Bivalves in Time and Space:
Testing the accuracy of methods to reconstruct ancestral morphology, dates, geography, and diversification patterns

This project seeks to develop bivalves as a preeminent model for macroevolutionary studies. We will construct evolutionary family trees (phylogenies) for two commercially important bivalves — the cockles/giant clams (family Cardiidae) and the poorly defined “pitarine” group of hard-shelled clams (family Veneridae) — using a combination of morphology and DNA sequence data from multiple genes. Each of these two phylogenies will include approximately 200 living and 100-200 extinct species. Using simulations and the exceptional bivalve fossil record, the project will test how well standard methods work that use data only from living species to estimate the ages, physical traits, and geographic distributions of ancestors throughout history. We will also use the phylogenetic results to determine in detail how bivalves have diversified over space and time, including why they are much more diverse in the tropics than in temperate regions.

Nearly every aspect of modern comparative biology rests on the assumption that, given a phylogeny of living species, we can estimate the attributes of their ancestors. But reconstructions based on living species have broad uncertainties because the methods have not been tested against a precise history due to the incomplete fossil record of nearly all organisms that have been studied. One of the few groups in which we can test estimates against their recorded history are the bivalves, which are abundant today, rich in diversity, and have an excellent fossil record. By testing all the major methods of reconstructing ancestral traits, ages, and distributions — in addition to bivalve phylogenetics — the results should have far-reaching importance to fields as diverse as genomics, immunology, and ecology.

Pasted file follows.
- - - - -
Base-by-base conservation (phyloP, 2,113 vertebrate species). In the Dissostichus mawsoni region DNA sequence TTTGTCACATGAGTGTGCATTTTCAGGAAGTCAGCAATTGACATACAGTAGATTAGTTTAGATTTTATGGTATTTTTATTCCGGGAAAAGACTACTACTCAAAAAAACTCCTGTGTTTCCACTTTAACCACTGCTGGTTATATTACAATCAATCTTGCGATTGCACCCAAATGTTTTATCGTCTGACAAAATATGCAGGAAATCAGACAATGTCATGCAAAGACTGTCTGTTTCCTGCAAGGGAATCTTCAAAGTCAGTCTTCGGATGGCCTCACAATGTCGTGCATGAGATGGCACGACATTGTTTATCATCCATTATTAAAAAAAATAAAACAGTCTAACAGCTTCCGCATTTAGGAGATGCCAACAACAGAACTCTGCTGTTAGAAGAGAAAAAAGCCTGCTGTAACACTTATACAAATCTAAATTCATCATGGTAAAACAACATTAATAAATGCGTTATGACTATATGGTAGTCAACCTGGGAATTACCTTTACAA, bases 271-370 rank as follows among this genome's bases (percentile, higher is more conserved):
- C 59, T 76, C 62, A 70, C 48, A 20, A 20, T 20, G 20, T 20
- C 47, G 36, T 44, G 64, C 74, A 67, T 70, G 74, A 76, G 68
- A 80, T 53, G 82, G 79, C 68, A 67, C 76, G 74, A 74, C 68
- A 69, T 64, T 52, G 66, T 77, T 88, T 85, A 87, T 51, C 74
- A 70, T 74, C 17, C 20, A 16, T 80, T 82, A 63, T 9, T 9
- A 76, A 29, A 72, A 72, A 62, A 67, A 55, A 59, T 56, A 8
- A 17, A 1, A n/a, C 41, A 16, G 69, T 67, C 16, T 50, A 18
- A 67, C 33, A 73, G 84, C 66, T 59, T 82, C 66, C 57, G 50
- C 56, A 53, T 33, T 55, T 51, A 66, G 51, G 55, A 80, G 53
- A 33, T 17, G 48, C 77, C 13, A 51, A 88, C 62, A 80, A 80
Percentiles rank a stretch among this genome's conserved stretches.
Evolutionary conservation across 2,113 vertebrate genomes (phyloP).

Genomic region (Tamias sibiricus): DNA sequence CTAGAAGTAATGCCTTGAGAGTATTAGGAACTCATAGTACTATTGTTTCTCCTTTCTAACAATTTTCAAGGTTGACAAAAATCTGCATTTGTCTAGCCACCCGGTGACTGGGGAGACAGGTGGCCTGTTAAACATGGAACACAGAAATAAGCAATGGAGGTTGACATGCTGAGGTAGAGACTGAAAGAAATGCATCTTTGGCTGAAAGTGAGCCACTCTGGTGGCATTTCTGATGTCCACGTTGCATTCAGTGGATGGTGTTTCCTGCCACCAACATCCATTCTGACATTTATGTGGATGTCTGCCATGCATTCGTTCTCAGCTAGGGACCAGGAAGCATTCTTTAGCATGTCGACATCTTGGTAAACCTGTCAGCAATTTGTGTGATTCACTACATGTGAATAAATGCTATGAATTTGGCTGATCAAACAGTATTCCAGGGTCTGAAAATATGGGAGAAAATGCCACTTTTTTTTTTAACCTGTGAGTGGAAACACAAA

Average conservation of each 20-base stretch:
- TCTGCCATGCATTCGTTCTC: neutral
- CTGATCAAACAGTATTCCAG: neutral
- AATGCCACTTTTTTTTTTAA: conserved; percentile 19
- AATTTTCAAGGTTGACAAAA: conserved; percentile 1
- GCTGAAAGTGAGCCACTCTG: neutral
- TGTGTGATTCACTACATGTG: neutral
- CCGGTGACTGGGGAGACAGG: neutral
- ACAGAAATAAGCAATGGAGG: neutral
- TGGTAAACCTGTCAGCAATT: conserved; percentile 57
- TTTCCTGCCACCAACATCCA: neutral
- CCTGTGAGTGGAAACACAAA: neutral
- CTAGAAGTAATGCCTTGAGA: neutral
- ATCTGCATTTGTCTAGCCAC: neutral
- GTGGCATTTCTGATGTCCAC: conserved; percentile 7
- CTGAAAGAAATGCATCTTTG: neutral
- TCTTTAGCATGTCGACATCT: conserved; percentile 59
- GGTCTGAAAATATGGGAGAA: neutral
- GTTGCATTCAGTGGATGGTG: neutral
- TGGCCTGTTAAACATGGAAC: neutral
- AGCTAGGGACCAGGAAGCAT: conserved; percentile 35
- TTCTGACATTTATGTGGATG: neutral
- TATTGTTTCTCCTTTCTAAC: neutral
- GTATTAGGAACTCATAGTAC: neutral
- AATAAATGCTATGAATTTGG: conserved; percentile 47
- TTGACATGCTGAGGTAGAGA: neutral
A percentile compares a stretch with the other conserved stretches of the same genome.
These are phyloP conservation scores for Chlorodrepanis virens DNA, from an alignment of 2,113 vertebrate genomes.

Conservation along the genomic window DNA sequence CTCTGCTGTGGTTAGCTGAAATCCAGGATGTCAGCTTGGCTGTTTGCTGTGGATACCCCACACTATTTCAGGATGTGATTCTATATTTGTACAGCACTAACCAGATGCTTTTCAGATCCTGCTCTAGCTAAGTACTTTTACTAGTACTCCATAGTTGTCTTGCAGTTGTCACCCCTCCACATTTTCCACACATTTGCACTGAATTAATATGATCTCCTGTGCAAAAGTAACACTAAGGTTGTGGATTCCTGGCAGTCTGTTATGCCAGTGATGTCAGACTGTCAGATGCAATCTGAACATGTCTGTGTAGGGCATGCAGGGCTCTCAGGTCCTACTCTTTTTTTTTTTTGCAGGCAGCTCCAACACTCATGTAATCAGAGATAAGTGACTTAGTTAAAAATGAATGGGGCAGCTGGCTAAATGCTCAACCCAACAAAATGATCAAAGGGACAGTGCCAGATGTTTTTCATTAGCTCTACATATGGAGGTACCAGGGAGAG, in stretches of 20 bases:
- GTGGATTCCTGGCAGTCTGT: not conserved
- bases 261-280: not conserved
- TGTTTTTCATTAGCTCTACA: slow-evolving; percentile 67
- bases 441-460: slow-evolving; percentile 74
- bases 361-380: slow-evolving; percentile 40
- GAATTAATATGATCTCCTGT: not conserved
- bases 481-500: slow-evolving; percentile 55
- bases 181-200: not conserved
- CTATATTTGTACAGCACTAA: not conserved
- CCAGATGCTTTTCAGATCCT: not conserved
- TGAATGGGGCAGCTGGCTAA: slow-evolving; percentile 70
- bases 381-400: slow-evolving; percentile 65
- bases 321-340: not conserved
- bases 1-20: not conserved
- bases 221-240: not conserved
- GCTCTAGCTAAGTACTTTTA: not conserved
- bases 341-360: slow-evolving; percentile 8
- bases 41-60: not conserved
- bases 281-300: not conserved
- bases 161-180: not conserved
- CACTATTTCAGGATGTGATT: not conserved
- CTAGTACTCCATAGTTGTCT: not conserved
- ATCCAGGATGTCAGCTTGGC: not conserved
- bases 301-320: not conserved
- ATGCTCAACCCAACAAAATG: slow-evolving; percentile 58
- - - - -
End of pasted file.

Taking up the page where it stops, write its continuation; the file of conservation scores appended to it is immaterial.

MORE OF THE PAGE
BiTS 2011 Annual meeting

Participants at the Third Annual BiTS Meeting in Chicago, October 17-18, 2011 (left to right): Jan Johan ter Poorten, Rüdiger Bieler, Nathanael Herrera, Nick Matzke, David Jablonski, Scott Steppan, Paula Mikkelsen, and André Sartori.